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From the Open-Publishing Calendar
From the Open-Publishing Newswire
Internationally Beloved World Blues Musician, Bob Brozman, Passes Away at Age 59
Santa Cruz, California (April 25, 2013) Bob Brozman was found dead at his home in Santa Cruz, CA in the evening of April 23, 2013. Brozman, the steel-guitar innovator who got his start playing on the streets of Santa Cruz, died at age 59.
A legend in the world of blues and roots music who integrated styles from all around the world into his music, Brozman was one of the world’s most beloved musical figures. His uniquely bold playing style and banter with the audience at his live shows gave him the opportunity not just to entertain with his sharp wit, but also challenge core assumptions about the function of rhythm and sound.
“Bob is beloved to me, and to so many in so many countries,” says long-time friend and pianist, George Winston. “His legacy will live on and will no doubt become the standard-bearer to musical innovators for decades to come.”
Born in New York on March 8, 1954, Brozman was a world traveler who thrived on collaborating with the best musicians he could find from many different musical traditions. Known as the “King of the National Guitar,” his trademark guitar sound came from National steel guitars that he discovered at age 13. He wrote “The History and Artistry of National Resonator Instruments,” and was the world authority on vintage and modern National Reso-Phonic guitars.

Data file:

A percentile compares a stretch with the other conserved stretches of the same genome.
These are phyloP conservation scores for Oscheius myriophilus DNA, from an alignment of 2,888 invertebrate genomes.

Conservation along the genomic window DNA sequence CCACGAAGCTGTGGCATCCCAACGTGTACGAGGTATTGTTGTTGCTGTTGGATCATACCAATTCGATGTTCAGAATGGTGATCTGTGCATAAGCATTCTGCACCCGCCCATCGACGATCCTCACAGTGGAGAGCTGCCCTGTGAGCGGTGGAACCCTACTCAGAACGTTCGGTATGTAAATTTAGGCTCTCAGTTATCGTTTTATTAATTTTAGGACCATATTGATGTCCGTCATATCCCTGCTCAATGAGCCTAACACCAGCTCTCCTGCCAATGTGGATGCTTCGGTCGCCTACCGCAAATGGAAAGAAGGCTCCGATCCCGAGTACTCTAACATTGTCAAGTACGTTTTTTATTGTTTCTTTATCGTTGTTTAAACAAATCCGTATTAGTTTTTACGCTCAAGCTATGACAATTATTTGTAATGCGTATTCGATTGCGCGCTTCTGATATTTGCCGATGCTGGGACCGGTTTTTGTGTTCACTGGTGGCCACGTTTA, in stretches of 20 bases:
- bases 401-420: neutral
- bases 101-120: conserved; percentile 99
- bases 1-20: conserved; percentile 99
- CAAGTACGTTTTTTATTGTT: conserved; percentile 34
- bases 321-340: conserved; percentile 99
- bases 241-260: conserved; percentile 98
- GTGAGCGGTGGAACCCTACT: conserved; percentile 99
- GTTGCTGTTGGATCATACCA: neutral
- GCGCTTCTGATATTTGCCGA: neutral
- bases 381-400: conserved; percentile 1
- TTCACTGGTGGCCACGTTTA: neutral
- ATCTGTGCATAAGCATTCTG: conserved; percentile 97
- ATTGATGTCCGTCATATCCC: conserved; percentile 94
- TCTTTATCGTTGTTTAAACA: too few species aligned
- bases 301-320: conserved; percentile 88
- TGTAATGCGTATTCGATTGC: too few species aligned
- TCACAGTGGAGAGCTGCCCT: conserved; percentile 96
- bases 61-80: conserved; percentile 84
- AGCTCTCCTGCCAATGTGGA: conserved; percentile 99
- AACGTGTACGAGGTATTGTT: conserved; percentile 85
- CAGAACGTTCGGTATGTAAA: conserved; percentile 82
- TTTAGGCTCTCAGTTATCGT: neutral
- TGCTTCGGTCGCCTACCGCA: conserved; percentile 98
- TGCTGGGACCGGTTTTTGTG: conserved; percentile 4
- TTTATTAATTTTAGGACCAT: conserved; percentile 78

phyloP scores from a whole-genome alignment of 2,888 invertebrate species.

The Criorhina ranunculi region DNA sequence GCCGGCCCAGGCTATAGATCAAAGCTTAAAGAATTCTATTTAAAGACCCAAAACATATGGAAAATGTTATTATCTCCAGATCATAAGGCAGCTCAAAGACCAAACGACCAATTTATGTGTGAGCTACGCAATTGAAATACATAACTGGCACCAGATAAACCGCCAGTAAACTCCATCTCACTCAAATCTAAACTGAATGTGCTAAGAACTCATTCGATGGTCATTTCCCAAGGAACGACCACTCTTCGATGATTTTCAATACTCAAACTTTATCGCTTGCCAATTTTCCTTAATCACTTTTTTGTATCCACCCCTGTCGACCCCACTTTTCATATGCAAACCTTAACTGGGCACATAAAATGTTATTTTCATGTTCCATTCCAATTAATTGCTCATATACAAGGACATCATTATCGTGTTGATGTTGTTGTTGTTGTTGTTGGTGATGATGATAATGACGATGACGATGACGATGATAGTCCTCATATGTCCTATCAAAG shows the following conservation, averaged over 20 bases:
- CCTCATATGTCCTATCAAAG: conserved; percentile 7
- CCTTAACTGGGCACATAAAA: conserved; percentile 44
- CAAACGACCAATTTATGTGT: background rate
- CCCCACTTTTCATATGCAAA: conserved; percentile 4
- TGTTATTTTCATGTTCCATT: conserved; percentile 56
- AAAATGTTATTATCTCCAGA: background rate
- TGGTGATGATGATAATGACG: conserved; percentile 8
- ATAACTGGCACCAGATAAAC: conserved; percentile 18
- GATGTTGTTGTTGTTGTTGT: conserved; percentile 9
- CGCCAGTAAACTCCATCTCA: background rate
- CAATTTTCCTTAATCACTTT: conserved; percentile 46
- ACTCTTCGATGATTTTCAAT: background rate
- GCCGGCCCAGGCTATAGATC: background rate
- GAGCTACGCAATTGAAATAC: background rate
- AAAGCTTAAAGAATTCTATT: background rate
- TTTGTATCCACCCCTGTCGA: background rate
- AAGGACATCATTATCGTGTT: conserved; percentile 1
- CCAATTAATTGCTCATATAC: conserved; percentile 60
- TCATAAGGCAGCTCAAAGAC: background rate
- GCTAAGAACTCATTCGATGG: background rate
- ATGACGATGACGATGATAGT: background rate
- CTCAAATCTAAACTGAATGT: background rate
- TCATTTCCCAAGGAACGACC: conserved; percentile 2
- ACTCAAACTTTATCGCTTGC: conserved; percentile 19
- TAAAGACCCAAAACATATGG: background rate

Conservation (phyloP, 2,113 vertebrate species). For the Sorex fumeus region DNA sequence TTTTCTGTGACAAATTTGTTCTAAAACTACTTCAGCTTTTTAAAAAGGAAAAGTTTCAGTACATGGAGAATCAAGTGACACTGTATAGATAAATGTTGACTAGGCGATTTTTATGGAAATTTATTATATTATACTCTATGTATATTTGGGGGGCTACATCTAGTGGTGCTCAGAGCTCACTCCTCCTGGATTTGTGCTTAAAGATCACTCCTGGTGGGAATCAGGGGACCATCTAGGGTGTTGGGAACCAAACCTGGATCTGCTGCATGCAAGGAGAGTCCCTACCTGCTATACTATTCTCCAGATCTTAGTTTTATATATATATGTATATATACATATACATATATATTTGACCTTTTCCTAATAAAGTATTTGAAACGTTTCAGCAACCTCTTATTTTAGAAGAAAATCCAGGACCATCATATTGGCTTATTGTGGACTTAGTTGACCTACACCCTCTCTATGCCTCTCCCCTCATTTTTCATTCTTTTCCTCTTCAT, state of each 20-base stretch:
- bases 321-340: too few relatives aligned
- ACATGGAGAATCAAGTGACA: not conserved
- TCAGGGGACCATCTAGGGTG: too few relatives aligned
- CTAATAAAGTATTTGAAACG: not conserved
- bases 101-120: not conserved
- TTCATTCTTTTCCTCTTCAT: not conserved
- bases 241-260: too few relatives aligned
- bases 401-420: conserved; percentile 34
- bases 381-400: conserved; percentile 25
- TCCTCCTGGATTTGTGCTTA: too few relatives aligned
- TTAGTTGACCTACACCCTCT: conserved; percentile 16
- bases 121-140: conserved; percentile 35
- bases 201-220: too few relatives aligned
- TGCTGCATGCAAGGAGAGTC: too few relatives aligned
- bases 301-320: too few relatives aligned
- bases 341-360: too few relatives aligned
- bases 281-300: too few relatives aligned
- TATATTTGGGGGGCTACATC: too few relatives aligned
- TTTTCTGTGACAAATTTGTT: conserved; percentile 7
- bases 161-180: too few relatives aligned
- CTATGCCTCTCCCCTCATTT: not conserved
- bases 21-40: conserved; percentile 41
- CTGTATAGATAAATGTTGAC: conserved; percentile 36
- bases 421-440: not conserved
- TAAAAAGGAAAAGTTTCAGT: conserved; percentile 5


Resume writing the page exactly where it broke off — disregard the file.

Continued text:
His body of recorded work spanned over 30 years. His most recent release was last year’s Fire in the Mind. Since his first solo album in 1981, Bob's repertoire of recordings has grown by over 30 titles to include 14 solo projects and at least a dozen collaborations with international friends. His ability to use the guitar as a portable translator of culture - coupled with his empathetic nature (through music, culture, and language) and seemingly boundless energy - enabled him to establish genuine musical friendships based on respect and love of music. Bob's deep knowledge of musical history and arranging created extensive band arrangements and music for film, radio, television, and stage.
Bob is survived by his wife and partner of 15 years, Haley Sage Robertson Brozman, daughter Zoe Brozman, 20, and brothers in NYC along with a tremendous international community of friends and fans. It is their desire to carry out Bob’s vision in the creation of a foundation to help third-world musicians obtain the musical basics that western musicians take for granted, such as playable instruments, strings, tuning gears, and basic recording equipment.